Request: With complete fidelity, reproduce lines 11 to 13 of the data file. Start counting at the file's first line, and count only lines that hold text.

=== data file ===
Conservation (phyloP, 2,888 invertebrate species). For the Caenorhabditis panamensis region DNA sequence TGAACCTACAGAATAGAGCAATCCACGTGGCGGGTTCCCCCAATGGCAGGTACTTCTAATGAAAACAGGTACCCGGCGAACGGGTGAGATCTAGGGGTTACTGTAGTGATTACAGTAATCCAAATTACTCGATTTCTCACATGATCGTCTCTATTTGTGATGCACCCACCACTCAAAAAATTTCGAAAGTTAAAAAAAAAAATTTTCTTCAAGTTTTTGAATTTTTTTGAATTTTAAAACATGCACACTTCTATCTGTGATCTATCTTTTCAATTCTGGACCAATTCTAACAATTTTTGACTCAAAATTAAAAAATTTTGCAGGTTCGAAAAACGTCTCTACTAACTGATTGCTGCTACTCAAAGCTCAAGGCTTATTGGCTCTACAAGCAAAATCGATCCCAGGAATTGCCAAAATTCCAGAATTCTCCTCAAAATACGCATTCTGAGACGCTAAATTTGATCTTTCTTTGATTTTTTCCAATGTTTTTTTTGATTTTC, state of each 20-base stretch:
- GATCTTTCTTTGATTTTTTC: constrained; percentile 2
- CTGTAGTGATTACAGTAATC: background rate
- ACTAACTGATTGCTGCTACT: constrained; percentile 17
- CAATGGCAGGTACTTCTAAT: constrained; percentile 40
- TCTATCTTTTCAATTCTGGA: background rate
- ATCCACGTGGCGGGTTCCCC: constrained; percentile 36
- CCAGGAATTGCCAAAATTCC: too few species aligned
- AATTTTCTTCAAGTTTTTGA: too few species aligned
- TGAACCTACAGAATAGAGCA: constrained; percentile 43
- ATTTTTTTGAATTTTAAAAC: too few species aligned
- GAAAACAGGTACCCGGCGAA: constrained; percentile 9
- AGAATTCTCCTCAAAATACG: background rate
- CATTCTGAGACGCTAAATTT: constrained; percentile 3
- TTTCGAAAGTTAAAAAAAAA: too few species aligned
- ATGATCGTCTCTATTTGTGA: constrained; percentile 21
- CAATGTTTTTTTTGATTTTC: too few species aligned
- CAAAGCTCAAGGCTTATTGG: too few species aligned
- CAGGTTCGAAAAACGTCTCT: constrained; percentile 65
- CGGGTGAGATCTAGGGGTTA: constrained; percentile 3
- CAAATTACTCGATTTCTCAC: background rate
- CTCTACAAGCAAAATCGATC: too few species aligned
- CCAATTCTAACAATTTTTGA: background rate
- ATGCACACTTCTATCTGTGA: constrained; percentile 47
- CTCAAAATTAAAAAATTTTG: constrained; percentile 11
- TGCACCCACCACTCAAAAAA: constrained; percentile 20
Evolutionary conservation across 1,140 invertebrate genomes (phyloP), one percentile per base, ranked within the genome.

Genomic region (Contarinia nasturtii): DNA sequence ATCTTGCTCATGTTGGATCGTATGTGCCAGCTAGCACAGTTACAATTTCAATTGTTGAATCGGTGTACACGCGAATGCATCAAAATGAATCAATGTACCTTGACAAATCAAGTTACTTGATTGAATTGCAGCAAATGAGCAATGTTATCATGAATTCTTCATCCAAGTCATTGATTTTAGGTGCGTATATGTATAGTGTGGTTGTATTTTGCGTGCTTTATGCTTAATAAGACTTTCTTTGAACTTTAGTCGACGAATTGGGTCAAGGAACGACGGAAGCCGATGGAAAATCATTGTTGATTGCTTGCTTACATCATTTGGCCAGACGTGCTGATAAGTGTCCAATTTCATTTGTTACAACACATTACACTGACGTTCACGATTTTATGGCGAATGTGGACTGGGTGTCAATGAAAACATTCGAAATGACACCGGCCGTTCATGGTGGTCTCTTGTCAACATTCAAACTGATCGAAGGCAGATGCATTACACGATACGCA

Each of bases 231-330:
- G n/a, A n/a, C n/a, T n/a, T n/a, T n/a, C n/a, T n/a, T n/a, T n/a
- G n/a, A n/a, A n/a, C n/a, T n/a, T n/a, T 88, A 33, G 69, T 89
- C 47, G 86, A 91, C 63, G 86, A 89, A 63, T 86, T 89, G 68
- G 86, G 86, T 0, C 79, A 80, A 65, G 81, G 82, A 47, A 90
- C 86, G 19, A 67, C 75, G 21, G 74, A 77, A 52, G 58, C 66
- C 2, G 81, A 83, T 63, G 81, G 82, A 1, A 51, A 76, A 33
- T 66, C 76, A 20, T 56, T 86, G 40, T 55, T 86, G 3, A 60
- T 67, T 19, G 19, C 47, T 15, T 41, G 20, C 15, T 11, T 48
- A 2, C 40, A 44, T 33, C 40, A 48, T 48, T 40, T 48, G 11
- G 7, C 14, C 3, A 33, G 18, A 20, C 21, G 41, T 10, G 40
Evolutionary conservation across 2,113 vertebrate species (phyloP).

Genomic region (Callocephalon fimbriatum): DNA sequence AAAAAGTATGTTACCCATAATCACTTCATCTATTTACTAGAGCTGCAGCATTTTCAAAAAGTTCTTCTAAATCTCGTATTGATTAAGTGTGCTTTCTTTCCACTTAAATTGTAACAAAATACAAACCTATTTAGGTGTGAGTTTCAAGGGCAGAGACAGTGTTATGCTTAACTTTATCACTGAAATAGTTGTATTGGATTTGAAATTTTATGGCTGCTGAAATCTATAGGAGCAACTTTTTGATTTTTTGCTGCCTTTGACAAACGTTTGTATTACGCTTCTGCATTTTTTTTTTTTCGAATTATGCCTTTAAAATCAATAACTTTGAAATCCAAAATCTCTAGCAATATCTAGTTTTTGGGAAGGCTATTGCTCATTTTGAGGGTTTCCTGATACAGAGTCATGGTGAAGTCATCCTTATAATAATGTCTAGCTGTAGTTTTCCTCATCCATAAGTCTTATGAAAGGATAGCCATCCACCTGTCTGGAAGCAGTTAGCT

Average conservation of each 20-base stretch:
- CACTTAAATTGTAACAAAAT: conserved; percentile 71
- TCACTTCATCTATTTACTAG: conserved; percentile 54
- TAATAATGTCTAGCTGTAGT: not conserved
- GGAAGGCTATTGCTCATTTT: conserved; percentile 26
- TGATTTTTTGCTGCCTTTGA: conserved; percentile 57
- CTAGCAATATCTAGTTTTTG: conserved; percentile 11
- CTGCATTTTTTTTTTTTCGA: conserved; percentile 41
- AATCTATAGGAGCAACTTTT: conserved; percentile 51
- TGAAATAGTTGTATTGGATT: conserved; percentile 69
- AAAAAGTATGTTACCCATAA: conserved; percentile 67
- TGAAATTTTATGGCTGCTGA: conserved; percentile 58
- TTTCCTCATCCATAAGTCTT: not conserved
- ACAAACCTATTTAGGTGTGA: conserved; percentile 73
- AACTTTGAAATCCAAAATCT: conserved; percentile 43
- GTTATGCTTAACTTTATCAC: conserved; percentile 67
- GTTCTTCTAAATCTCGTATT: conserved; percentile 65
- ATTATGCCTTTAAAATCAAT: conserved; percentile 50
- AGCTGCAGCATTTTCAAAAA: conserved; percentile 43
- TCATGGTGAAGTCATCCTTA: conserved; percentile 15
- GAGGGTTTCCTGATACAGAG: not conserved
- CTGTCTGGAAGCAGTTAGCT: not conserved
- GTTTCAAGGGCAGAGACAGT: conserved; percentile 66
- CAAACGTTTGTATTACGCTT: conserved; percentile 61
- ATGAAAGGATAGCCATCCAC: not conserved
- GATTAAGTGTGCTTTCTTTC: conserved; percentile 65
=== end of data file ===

- ATTTTTTTGAATTTTAAAAC: too few species aligned
- GAAAACAGGTACCCGGCGAA: constrained; percentile 9
- AGAATTCTCCTCAAAATACG: background rate